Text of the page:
150 years ago on June 19, the last slaves were freed in Texas. It took a little time for the word of the end of the war and the Emancipation Proclamation to reach them, it turns out.
So it is particularly poignant that this year Juneteenth was overshadowed by mourning. A young man, full of hate, intentionally went into a Bible study in an historic black church, and after sitting with the group for an hour, pulled out his gun and murdered 9 people. Did you know that the pastor, Clementa Pinkney, was educated at our ELCA Seminary in South Carolina? So was another pastor who was killed-Daniel Simmons. That's part of what we do as an ELCA. We educate Lutheran pastors. And we welcome others to partake of the world-class theological education we offer in our seminaries. Southern Seminary educates a number of pastors for the AME church, as does Philadelphia and other seminaries. Did you know that the very first AME pastor was educated at Gettysburg Seminary?
Offended by being told to sit in the balcony of his Methodist Church in Philadelphia, he vowed to start a church were African Americans were welcome, and so began the African Methodist Episcopal Church. And Gettysburg welcomed its founder as one of our students.
The young man who shot the church members at prayer, chose them because they were black and he was white. 150 years since the end of slavery in the United States, and we still have people who kill because of race. I don't know the young man. I don't know if he is crazy or sane. I don't know if it was a crime, a hate crime or a terrorist act. I'll leave that to the criminal justice system to sort out.
But I do know that what was done was evil. And I do know that one of the evils that our country has to deal with is racism. It didn't end with the Emancipation Proclamation. It didn't end with the Voting Rights Act of the 1960's. It didn't end with the election of an African American President. Racism is still alive and well, and we are all affected by it. All of us.
African Americans are affected by it, and we are deeply aware of the affront to that community. In our part of the country, Native Americans are affected by it. Asian Americans, Latinos are affected by it. All of us are affected by it, because it demeans everybody to have anybody demeaned. You see, that's our Christian take on it. If any member of the Body of Christ suffers, we all suffer. We need each other. Paul uses the metaphor of the body, and reminds us that the various body parts cannot go rogue and function without the others. Neither can any race, any group. It doesn't work that way.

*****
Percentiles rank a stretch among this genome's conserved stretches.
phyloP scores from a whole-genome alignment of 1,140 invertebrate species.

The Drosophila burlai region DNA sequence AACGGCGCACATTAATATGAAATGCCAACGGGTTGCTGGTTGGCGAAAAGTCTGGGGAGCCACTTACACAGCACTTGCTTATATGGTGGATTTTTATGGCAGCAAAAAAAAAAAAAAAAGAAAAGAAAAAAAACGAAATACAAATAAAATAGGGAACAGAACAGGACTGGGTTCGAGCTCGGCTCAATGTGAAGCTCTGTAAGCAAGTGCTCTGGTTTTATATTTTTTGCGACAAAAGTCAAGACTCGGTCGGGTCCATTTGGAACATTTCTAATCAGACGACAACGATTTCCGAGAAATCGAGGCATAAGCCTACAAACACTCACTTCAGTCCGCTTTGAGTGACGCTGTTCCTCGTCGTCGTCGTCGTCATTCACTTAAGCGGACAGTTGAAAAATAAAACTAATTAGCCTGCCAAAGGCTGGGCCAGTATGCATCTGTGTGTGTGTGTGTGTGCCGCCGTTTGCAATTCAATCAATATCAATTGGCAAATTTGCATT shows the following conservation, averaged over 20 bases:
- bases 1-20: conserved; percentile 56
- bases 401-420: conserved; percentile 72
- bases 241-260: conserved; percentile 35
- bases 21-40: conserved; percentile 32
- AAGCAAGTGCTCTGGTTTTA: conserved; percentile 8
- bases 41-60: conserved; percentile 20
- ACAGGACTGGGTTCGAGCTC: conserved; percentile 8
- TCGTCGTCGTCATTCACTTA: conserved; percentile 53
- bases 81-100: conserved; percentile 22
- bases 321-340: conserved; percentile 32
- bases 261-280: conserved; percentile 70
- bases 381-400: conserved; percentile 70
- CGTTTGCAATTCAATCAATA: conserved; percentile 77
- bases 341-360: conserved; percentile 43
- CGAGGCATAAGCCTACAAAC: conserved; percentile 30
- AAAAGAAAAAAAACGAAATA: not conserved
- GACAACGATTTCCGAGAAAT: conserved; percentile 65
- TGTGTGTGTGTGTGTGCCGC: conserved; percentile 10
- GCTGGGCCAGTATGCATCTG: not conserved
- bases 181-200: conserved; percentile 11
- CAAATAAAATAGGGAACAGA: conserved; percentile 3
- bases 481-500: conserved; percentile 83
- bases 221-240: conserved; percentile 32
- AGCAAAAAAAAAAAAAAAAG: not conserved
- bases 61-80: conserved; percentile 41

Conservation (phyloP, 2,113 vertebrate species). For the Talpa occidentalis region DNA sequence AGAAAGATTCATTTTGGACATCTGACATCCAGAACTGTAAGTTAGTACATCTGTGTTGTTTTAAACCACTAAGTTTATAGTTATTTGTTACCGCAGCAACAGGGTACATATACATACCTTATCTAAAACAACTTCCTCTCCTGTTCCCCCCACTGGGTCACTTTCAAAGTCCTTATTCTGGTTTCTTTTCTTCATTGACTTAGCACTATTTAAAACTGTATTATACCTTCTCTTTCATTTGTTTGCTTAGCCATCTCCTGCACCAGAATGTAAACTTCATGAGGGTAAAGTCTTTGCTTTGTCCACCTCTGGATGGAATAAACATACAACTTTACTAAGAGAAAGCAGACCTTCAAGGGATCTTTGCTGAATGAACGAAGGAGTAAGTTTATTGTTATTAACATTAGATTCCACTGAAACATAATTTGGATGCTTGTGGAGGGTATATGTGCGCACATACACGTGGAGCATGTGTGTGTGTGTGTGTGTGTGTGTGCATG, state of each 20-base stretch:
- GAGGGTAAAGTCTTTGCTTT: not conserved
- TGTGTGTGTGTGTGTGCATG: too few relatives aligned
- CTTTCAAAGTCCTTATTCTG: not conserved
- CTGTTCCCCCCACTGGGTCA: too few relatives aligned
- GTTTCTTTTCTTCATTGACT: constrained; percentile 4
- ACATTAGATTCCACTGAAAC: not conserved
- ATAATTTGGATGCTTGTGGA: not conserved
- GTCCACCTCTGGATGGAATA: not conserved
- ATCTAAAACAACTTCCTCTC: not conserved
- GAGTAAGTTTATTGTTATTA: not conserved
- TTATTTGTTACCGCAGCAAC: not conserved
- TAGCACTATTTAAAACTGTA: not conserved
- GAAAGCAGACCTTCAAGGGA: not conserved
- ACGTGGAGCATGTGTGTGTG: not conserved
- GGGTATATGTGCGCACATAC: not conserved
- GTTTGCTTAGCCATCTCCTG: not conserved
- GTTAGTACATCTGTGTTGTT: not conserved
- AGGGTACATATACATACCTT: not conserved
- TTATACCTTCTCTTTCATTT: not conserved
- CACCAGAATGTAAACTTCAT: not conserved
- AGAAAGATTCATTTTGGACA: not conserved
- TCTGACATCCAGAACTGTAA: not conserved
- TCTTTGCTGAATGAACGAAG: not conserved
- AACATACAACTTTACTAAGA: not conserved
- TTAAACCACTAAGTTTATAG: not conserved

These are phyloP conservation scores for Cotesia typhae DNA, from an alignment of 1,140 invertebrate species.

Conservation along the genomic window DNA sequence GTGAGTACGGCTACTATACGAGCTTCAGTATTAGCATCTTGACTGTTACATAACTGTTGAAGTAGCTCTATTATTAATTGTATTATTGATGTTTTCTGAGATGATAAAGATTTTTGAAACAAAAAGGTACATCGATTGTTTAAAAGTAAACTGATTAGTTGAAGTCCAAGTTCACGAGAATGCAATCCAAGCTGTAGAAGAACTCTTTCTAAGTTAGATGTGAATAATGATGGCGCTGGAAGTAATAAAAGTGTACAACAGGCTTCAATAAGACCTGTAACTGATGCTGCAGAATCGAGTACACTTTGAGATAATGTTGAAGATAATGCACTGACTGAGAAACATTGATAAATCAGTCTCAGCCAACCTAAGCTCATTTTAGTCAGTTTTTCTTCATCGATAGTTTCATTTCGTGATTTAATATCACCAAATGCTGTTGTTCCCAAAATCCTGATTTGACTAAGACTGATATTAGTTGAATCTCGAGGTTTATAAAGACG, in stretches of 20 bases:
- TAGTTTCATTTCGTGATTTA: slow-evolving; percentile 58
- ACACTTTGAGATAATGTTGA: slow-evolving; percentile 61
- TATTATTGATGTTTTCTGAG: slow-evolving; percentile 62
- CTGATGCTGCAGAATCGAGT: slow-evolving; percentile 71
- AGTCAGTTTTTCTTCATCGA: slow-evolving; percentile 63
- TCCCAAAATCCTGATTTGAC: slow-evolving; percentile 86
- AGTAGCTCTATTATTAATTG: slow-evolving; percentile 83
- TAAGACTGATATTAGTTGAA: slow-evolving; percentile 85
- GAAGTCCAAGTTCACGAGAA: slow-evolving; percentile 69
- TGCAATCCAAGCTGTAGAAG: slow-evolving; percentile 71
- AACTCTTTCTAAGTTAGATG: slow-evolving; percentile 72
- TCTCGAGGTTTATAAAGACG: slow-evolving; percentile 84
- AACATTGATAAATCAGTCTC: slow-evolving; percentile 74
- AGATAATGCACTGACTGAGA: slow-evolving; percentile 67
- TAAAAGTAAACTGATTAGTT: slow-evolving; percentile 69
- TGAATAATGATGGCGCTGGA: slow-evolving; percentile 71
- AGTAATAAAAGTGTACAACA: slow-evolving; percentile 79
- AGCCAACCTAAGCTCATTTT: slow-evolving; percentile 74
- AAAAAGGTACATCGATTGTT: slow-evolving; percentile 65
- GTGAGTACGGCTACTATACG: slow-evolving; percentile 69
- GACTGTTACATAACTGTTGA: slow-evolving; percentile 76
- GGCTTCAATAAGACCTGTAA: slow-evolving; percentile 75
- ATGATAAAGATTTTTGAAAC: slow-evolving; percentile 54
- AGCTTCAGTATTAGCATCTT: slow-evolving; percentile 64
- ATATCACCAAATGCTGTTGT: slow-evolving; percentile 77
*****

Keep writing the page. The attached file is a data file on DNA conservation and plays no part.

But our thinking that it does is part of our sin, part of our rebellion from God, part of what we need to mourn and repent. Bishop Eaton, the Presiding Bishop of the ELCA wrote: "It has been a long season of disquiet in our country. From Ferguson to Baltimore, simmering racial tensions have boiled over into violence. But this...the fatal shooting of nine African Americans in a church is a start, raw manifestation of the sin that is racism."
She goes on:
"I urge all of us to spend a day in repentance and mourning. And then we need to get to work. Each of us and all of us need to examine ourselves, our church and our communities. We need to be honest about the reality of racism within us and around us. We need to talk and we need to listen, but we also need to act. No stereotype or racial slur is justified. Speak out against inequality. Look with newly opened eyes at the many subtle and overt ways that we and our communities see people of color as being of less worth. Above all pray-for insight, for forgiveness, for courage."
Bishop Jessica Crist
Ten Myths about Racism
You've probably heard a lot about race during the last week. Maybe you're a little tired of it. Maybe you think it isn't really our problem, living as we do in 2 of the most racially homogeneous states in the country. But I am going to disagree. Racism is our problem, whether we are black or white or native American or anything else. So I am going to share some myths about racism.
10.Myth: " Racism is dead. It went out with the Emancipation Proclamation."
Reality: Our country was built on the backs of African slaves. The effect of that linger over the centuries.
9. Myth: "I can't be a racist. I don't even know any black people."
Reality: Racism is not as much about personal attitudes as it is about structures of privilege.
8. Myth: "I never did anything wrong to a person of color."
Reality: You benefit by being white. That is systemic racism.
7. Myth: "We have an African American President. That proves we are post-racial."
Reality: White backlash has grown in the last 6 years.
6. Myth: "I am color blind."
Reality: When you are white, you can set aside your white privilege, but you can always take it back up. When you are black, you do not have that option.
5. Myth: "I believe in merit--no special treatment for anyone."
Reality: People who start with fewer advantages--especially economic--do not have a level playing field.
4. Myth: "Let's just forget about the past and move on."
Reality: The past still affects the present--economically, socially, psychologically. We learn from the past, and maybe by learning will avoid similar mistakes.
3. Myth: "Black people (or American Indians or Latinos) are racist, too. Why do you always have to pick on white people?"
Reality: Prejudice is part of racism, but not all of it. Racism is prejudice plus power.
2. Myth: "Some people are just too touchy."
Reality: Most people are just too insensitive.
1. Myth: "I am not a racist."
Reality: Racism touches all of us and degrades all of us. It divides us and makes us less human.
The first step to overcoming racism is to identify it. As Christians we believe in repentance. And we believe in redemption. We believe in a God who died for all people, and who rose for all people.
Thanks be to God!
Bishop Jessica Crist
Bishop of the Montana Synod of the ELCA